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Washington adoptees use new law to fill in family history

Some hoped to reunite with their birth parents. Others only wanted their family medical history.

For adoptees who applied for their original birth certificates this year after a change in state law, the outcomes have varied.

But many seem to have gotten as least some of the answers they sought.

Genel Tucker of Bremerton got her original birth certificate at the age of 45, about 10 days after the law took effect July 1, she said.

Her adoption was finalized in Tacoma in 1970, which means before the change to the law, she could not get the document.

Those adopted after 1993 are able to get their certificates when they turn 18, if the birth parents don’t file a form to prevent it. Until the new law took effect this year, older adoptees did not have that option.

More than 2,700 have requested their certificates since the law changed, according to the state Department of Health.

Within an hour after getting her certificate, Tucker had found her birth mother by searching public records.

She wrote the woman a letter, and three weeks later hadn’t gotten a response.

That’s when she reached out to the woman’s siblings, who she also found.

“I got responses from all of them,” she said. “They were all really excited.”

They hadn’t known about her, she said, and she learned through them that her birth mother did not want to be contacted.

“I know that she’s a little angry, but I actually have the answers that I was looking for,” Tucker said. “Even if my birth mother never comes around, I’m OK with that, if that’s what she wants.”

The new law gives birth parents the option to file a “contact preference form,” on which they can choose to prevent the release of the certificate. They also are given the option of releasing the certificate but requesting not to be contacted.

Whatever they choose, they’re required to complete a medical history form in order to submit a contact preference, so that adoptees have information about potential health concerns, even if a parent doesn’t want to be identified.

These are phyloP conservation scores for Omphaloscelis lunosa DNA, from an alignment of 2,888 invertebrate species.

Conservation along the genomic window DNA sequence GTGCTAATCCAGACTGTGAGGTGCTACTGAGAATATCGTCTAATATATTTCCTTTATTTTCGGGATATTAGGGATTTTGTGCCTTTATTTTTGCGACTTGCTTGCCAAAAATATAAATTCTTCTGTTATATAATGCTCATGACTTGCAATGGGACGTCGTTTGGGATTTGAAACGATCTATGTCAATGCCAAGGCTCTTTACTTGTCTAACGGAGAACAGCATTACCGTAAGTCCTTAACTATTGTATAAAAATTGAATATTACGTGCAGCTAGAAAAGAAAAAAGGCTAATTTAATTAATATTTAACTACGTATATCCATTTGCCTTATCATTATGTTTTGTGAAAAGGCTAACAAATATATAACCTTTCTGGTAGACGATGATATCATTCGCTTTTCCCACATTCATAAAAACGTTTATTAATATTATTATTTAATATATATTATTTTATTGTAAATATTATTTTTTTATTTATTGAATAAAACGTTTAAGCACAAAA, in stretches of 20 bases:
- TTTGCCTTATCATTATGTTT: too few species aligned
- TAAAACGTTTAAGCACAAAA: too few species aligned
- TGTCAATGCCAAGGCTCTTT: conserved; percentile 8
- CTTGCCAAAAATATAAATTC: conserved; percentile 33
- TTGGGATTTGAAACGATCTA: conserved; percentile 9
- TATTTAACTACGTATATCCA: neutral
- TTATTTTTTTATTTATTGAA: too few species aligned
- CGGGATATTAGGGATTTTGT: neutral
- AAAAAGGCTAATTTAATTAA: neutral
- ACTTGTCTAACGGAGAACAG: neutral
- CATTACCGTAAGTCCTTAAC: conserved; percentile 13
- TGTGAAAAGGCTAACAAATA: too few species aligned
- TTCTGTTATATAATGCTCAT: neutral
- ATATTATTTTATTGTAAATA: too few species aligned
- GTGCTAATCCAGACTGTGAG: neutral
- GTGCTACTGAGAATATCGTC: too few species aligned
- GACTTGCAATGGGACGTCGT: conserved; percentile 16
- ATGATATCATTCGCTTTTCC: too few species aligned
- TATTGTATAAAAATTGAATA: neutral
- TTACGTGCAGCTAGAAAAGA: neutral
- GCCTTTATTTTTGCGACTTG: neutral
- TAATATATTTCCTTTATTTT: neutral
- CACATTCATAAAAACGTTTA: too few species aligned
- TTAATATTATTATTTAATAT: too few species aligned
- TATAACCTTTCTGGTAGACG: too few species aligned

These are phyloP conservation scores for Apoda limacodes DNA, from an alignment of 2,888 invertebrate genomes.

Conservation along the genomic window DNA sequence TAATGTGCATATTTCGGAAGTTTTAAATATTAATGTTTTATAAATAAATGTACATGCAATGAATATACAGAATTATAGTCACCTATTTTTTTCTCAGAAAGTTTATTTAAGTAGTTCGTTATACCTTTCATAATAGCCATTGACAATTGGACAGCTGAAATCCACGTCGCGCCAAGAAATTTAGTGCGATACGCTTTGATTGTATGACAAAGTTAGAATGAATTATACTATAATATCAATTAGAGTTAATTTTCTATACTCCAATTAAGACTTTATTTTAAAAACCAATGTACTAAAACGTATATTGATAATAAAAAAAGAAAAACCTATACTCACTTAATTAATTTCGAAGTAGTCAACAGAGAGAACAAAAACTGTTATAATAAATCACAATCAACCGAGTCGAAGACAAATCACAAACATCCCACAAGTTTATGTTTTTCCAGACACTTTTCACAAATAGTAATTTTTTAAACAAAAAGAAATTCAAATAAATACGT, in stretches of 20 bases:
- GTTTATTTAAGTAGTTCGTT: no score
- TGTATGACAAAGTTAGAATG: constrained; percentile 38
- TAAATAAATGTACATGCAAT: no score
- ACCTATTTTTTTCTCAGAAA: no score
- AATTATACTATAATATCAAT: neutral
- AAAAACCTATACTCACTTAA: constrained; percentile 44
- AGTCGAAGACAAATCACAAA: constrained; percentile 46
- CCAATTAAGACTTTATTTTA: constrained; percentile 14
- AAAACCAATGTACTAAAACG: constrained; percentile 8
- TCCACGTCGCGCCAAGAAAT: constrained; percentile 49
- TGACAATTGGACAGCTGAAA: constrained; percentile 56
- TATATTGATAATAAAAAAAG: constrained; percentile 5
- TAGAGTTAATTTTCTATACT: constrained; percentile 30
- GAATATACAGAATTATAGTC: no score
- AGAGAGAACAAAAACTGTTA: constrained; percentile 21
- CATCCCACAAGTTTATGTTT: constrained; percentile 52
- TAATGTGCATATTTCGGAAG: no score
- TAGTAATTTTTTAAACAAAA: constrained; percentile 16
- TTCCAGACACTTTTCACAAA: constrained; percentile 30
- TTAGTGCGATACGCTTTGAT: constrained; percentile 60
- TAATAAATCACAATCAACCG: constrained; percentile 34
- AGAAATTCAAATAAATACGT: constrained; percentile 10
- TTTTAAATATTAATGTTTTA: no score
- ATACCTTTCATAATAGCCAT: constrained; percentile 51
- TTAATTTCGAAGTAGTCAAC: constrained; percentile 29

More than 250 parents filed some sort of contact preference, the state said. About 180 said they did not want the certificate to be released.

Because of how surprised her mother was to hear Tucker had contacted her relatives, Tucker thinks she probably wasn’t aware that she needed to file an affidavit to prevent the birth certificate from being released.

The relatives got her the family medical history she had been looking for, and she’s stayed in contact with one aunt and uncle in particular. She was able to visit the aunt recently, she said.

“She welcomed me with open arms,” Tucker said.

Her birth mother declined to provide her father’s name, which wasn’t on the birth certificate, and Tucker says she’s still searching for him.

“You have to be willing to take the good with the bad,” Tucker said. “I still feel like I have a happy ending, but I’m holding out hope that my birth mom will come around.”

Cindy Ryan, 47, said she’d been trying to find her birth parents since she was in her 20s.

She was adopted in Seattle in 1967 and now lives in Ferndale with her family.

Getting her birth certificate helped her find her birth mother, with whom she has communicated through email since October.

The woman is battling cancer, and they’ve been getting to know each other by talking on the phone and emailing as she undergoes treatment.

“I think all of it has been a little overwhelming,” Ryan said. “I’m going at her pace. She said that it’s a good thing. That it’s definitely a positive thing and that we’ll continue to progress to one day possibly meeting.”

Her birth mom has provided a family medical history and helped her find her birth father’s obituary.

Ryan doesn’t think the woman knew the state law had changed but did not think she was surprised to be contacted by her.

“It’s almost like she said she was waiting for that day to happen,” Ryan said.

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